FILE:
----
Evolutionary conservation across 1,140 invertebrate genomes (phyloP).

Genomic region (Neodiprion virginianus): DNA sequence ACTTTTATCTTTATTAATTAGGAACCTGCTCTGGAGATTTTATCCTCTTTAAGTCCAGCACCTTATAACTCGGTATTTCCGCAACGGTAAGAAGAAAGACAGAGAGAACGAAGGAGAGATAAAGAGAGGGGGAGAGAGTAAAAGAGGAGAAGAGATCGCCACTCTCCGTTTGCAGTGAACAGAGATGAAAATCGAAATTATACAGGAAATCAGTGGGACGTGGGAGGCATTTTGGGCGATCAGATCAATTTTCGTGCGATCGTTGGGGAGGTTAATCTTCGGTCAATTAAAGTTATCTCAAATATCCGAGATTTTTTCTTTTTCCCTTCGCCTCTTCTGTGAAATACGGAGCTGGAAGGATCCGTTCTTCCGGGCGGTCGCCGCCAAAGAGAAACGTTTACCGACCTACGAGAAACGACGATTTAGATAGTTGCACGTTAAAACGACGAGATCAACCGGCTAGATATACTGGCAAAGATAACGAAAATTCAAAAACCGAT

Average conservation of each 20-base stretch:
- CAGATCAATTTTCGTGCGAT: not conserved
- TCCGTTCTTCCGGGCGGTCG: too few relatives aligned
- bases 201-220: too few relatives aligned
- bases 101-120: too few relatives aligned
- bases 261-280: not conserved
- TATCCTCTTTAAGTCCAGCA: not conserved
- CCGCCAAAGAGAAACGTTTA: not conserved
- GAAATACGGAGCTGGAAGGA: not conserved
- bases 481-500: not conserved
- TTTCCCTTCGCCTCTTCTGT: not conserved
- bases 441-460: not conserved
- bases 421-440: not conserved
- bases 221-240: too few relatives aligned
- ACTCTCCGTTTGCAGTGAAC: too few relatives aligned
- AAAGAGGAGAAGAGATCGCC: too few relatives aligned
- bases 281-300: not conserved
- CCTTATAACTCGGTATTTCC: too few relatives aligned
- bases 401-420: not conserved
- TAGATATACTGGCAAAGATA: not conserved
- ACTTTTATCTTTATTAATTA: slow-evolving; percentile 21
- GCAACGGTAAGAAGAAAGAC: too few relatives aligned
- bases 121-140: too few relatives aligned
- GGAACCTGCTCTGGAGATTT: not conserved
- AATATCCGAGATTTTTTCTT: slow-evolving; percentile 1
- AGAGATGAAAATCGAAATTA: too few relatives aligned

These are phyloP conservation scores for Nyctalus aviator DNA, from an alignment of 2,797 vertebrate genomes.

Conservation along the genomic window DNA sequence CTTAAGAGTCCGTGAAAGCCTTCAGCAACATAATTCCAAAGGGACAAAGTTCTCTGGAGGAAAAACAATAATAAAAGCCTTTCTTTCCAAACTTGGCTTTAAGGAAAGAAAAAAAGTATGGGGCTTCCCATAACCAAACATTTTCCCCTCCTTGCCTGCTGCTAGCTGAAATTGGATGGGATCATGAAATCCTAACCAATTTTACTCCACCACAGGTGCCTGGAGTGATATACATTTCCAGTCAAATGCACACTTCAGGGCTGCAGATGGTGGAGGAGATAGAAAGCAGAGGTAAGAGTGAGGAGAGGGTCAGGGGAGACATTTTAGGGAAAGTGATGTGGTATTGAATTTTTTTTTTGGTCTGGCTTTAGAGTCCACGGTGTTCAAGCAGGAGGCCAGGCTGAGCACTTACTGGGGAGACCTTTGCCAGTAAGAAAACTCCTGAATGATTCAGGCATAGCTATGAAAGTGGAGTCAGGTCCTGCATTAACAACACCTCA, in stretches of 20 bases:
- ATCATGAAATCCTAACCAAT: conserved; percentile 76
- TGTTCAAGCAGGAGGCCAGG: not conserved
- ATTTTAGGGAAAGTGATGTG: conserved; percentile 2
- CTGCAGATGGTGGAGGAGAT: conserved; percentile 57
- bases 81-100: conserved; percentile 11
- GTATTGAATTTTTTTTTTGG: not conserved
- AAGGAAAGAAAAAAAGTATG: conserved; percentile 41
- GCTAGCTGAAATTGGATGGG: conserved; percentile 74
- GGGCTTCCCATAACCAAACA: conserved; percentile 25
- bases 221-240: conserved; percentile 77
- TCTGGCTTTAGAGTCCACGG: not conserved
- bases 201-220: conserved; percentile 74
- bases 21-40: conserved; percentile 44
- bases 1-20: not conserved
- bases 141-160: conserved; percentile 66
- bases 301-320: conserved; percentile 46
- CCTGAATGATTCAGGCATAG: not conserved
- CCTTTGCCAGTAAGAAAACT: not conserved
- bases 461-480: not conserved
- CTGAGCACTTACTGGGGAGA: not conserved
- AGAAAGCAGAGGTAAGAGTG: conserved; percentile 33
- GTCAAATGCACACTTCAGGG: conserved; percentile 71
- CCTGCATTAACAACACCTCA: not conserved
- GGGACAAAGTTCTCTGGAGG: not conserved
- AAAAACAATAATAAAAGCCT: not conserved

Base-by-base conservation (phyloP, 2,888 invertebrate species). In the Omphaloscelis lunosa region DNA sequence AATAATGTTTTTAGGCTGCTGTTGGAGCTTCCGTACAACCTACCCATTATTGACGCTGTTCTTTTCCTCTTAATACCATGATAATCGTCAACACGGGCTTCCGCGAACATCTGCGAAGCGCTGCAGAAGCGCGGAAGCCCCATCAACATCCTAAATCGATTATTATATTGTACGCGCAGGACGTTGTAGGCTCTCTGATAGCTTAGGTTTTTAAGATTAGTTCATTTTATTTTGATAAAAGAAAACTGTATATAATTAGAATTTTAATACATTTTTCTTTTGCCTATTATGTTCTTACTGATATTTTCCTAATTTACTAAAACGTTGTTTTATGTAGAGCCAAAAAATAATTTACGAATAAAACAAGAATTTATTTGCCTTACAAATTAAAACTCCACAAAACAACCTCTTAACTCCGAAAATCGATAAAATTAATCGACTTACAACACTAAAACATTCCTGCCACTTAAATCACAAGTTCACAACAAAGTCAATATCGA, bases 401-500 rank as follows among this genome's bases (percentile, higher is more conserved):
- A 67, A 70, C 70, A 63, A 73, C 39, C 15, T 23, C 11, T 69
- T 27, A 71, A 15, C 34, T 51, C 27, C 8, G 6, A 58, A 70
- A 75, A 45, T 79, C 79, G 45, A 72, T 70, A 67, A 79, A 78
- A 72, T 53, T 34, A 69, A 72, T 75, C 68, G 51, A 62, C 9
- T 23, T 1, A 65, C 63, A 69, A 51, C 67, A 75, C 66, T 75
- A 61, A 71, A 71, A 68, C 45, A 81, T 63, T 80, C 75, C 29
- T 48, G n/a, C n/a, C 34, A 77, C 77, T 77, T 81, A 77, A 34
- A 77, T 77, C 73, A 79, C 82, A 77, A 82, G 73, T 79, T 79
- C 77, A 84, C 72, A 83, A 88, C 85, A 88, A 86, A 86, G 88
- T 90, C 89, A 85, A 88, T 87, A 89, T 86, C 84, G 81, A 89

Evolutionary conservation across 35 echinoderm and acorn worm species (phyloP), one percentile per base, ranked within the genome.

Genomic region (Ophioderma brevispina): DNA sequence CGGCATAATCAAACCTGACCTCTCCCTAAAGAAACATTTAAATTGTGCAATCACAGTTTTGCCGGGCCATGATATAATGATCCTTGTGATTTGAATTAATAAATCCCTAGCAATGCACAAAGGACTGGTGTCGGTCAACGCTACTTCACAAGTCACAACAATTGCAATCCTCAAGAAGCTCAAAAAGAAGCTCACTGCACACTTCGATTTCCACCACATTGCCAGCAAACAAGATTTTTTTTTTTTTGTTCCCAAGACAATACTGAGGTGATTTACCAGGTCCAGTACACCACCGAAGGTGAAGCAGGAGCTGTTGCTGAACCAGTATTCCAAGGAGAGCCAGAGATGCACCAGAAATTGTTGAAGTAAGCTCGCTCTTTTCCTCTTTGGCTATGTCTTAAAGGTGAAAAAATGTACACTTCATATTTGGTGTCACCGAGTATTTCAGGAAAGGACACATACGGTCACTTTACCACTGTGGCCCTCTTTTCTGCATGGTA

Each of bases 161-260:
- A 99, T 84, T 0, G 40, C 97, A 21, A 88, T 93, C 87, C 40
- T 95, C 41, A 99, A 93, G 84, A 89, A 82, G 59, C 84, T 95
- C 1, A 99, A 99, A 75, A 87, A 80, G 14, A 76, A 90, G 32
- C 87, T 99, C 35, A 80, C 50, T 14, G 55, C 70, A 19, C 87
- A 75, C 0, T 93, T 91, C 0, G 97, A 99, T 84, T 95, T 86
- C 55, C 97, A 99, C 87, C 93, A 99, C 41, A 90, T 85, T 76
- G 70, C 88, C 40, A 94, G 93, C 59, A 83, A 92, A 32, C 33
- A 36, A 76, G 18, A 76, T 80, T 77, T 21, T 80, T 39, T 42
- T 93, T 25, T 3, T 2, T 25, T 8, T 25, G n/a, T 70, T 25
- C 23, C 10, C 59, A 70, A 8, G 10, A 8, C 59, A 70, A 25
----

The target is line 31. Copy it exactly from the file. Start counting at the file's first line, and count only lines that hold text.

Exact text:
- ATCATGAAATCCTAACCAAT: conserved; percentile 76